In 1977, Nigeria created the Nigerian National Petroleum Corporation (NNPC). At that time, the NNPC’s primary function was to oversee the regulation of the Nigerian oil industry, with secondary responsibilities for upstream and downstream developments. In 1988, the Nigerian government divided the NNPC into 12 subsidiary companies in order to better manage the country’s oil industry. The majority of Nigeria’s major oil and natural gas projects (95 percent) are funded through joint ventures (JVs), with the NNPC as the major shareholder. The largest JV is operated by Shell Petroleum Development Company (SPDC). Additional foreign companies operating in JVs with the NNPC include ExxonMobil, Chevron, ConocoPhillips, Total, Agip and Addax Petroleum. The remaining funding arrangements are comprised of production sharing contracts (PSCs), which are mostly confined to Nigeria’s deep offshore development program.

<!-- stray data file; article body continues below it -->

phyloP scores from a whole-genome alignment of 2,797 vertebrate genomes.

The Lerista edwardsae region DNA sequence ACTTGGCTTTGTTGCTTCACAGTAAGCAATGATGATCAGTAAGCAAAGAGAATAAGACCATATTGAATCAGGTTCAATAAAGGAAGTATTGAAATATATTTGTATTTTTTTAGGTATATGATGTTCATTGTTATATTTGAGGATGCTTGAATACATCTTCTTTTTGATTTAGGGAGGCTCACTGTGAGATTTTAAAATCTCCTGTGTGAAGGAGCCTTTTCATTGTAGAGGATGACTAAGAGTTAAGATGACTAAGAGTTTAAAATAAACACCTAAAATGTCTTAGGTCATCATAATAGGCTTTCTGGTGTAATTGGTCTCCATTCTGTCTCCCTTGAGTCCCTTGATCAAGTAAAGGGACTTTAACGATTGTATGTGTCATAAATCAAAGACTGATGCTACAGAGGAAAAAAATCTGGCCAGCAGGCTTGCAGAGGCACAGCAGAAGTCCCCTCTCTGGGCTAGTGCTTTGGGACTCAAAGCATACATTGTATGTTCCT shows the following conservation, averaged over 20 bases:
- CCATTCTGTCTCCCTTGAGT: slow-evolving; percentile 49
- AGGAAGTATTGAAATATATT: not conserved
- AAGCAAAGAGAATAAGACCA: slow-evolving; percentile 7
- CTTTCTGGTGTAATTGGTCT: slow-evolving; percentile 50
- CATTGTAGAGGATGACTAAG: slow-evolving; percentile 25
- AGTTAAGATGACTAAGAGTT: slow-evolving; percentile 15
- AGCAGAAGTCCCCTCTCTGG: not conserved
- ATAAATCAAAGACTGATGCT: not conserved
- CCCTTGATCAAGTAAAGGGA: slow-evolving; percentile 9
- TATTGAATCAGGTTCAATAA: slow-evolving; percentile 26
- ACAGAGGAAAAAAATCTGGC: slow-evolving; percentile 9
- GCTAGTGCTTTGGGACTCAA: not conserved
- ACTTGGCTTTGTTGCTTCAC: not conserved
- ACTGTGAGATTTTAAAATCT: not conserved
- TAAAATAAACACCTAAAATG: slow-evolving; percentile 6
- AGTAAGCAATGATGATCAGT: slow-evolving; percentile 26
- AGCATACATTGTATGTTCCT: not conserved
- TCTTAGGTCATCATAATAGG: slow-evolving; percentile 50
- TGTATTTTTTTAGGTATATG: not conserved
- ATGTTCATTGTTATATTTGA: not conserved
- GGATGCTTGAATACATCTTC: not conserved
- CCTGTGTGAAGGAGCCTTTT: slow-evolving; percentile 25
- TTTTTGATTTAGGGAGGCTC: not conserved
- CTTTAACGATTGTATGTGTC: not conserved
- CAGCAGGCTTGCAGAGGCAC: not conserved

• Oil production: 2.451 million bbl/day (2005 est.)
  • Oil proved reserves: 36.25 billion bbl (2006 est.)
  • Natural gas production: 21.8 billion cu m (2004 est.)
  • Natural gas exports: 12.59 billion cu m (2004 est.)
  • Natural gas proved reserves: 4.984 trillion cu m (1 January 2005 est.)